By WILL WHATLEY, Alabama Daily News
MONTGOMERY, Ala. – Similar to national trends, unemployment claims in Alabama spiked last week due to the new coronavirus.
The Alabama Department of Labor reported 80,984 initial unemployment claims were filed during the week of March 22-28; 74,844 of these claims are COVID-19 related. From March 15-21, a total of 10,982 claims were filed. In all of February, 5,819 claims were made.
According to ADOL, all industries experienced increases with 14,752 coming from the accommodation and food services industry. There were 17,860 unclassified claims and 11,032 in manufacturing. Health care and social assistance saw 6,254 losses and retail trade 4,996.
These numbers are in line with what is happening nationally in regards to unemployment claims. The U.S. Department of Labor reported that more than 6.6 million Americans filed for unemployment compensation last week, doubling the previous high of 3.3 million for the week of March 15-21.
Five Alabama counties accounted for almost 46% of all weekly unemployment claims. Jefferson County led the state with 13,603 claims. Mobile County saw 7,068 claims while Madison County had 6,370 claims. Tuscaloosa County had 5,458 claims and Baldwin County had 4,683 claims.
On Tuesday, ADOL encouraged Alabamians who believe they may qualify for programs under the new federal CARES Act to file a claim. ADOL said that while it does not yet have technical guidance or a start date regarding the CARES Act programs, benefits may be paid retroactively from the time the employee separated from his or her job or otherwise became eligible under the federal CARES Act, not from the time the application was submitted or approved.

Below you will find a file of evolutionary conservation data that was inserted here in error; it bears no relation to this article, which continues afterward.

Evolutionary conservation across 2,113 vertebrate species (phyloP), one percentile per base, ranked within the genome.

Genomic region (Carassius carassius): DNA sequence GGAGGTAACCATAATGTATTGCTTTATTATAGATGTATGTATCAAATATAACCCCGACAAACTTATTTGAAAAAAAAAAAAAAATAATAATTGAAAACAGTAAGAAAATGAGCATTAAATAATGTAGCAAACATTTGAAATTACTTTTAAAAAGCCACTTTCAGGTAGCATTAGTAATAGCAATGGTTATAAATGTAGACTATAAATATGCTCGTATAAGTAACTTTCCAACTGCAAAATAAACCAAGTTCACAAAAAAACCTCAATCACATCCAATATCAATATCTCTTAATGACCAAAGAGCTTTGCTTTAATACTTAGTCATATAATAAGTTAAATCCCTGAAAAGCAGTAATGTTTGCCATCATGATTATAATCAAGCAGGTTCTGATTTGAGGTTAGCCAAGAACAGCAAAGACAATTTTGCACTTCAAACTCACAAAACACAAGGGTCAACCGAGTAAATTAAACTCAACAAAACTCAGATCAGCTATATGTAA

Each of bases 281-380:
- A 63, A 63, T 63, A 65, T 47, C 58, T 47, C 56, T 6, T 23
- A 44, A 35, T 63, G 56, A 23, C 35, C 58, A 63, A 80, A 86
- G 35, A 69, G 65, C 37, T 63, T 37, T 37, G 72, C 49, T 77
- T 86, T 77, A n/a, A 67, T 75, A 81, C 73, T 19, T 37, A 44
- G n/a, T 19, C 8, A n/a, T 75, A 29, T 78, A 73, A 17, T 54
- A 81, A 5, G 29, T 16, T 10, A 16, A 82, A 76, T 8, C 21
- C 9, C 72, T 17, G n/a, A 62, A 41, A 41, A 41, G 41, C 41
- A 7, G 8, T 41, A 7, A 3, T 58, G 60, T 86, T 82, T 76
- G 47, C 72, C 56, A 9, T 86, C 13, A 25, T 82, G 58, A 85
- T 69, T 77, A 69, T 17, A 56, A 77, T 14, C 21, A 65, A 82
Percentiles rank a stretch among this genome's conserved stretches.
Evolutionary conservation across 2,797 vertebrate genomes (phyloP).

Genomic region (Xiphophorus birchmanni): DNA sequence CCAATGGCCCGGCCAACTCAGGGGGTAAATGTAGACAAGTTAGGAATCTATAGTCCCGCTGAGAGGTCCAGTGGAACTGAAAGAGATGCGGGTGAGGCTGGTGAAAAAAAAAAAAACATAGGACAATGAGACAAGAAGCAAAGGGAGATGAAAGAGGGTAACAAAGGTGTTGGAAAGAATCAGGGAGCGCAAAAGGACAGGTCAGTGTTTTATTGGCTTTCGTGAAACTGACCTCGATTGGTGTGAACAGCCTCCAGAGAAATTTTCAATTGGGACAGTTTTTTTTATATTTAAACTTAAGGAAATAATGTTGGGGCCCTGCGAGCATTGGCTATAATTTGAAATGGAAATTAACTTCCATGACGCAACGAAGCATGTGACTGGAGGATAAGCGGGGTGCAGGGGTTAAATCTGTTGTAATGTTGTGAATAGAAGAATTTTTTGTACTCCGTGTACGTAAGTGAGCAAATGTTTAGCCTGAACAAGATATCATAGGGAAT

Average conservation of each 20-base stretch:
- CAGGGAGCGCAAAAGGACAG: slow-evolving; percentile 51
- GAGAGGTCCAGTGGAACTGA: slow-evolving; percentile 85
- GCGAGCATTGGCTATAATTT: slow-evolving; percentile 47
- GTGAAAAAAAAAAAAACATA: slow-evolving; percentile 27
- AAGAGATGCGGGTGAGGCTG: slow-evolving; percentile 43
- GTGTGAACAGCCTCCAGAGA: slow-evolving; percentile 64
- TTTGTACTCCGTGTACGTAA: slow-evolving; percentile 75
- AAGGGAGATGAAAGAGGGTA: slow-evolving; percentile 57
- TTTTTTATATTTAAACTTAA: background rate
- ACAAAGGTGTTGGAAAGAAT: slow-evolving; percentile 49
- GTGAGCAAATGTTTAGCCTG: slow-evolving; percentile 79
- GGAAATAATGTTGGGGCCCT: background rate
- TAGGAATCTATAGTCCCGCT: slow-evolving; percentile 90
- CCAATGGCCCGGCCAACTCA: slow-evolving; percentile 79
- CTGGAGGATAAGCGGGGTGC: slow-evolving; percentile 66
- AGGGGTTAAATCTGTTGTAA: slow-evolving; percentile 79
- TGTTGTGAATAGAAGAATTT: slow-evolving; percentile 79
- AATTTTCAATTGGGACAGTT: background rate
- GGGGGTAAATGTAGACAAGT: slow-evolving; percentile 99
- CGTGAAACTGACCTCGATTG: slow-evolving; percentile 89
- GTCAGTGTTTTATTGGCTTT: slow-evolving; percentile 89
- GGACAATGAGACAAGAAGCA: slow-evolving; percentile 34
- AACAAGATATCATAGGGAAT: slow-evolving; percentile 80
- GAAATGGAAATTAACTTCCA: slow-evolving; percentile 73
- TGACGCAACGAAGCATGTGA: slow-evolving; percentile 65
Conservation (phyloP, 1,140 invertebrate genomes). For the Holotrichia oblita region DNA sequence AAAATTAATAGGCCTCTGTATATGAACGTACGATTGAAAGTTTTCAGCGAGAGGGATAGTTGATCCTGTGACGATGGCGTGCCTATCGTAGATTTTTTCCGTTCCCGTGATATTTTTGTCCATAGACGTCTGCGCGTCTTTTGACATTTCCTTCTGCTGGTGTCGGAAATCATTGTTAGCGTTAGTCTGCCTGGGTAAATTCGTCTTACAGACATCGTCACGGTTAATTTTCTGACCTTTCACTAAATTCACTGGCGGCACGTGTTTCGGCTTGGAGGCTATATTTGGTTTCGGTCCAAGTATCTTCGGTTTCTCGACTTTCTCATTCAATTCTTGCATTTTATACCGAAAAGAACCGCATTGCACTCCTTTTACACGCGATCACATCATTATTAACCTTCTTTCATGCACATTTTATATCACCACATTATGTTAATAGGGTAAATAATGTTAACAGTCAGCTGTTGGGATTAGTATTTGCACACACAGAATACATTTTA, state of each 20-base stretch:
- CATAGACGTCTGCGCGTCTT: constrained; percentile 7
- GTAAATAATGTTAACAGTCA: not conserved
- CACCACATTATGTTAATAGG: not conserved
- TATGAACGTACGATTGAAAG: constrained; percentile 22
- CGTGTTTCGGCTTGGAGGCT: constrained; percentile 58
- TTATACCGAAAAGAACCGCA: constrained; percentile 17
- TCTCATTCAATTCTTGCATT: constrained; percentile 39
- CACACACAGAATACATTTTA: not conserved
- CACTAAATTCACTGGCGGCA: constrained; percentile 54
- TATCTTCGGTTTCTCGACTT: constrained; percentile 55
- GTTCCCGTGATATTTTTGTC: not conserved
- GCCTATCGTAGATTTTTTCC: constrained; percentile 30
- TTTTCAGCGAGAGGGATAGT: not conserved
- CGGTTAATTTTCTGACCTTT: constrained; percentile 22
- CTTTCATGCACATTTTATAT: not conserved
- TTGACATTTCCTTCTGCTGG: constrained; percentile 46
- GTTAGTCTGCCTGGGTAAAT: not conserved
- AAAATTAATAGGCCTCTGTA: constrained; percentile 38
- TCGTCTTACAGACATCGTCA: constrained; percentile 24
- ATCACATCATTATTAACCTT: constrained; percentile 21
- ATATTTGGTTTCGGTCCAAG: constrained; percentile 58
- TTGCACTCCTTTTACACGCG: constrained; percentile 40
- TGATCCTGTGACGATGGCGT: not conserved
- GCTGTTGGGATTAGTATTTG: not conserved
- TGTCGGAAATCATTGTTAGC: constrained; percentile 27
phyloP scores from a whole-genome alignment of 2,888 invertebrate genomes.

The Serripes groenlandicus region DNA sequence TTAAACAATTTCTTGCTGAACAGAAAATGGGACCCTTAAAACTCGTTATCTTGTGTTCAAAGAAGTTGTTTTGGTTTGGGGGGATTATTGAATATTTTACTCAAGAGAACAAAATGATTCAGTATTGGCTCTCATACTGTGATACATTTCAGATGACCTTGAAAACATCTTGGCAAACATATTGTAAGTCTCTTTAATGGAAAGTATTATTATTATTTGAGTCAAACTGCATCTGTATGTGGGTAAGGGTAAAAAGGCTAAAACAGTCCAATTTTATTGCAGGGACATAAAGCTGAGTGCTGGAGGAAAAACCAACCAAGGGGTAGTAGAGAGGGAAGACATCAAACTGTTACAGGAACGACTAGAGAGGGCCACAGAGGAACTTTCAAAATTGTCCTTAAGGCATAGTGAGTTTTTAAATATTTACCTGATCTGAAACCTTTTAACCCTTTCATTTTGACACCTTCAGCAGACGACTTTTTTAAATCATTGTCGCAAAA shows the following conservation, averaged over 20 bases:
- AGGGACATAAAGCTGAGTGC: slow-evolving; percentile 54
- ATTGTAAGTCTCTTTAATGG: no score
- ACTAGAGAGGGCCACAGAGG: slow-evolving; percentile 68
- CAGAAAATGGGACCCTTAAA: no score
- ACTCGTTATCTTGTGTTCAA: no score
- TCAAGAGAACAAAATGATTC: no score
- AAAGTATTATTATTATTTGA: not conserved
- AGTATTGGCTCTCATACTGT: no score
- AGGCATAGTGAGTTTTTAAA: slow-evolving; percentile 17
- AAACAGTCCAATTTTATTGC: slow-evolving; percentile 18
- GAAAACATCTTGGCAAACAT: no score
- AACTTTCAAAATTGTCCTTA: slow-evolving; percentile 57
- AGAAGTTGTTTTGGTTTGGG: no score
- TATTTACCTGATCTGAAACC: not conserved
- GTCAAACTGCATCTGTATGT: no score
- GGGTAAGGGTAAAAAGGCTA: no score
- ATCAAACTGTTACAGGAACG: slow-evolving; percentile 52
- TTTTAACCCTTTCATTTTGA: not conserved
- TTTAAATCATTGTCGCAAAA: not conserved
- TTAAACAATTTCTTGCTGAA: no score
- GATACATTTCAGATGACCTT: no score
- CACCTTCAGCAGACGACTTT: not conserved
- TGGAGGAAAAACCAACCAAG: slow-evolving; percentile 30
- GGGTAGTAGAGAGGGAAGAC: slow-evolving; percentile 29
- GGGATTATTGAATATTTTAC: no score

Those who may be affected include:
- The self-employed
- Church employees
- Non-profit and governmental employees
- Independent contractors
- Gig economy workers
- Those who have exhausted their regular unemployment benefits.
These employees should also meet one of several conditions, including:
- The individual has been diagnosed with COVID-19;
- A member of the individual’s household has been diagnosed;
- The individual has primary caregiving responsibility for a child who is unable to attend school or another facility as a result of COVID-19;
- The individual is unable to reach the place of employment because of a quarantine imposed as a result of the COVID-19 public health emergency;
- The individual is unable to reach the place of employment because the individual has been advised by a health care provider to self-quarantine;
- The individual was scheduled to start work and does not have a job as a result of COVID-19;
- The individual has to quit their job because of COVID-19; or
- The individual’s place of employment is closed because of COVID-19.
ADOL said more details about the CARES Act programs will be forthcoming,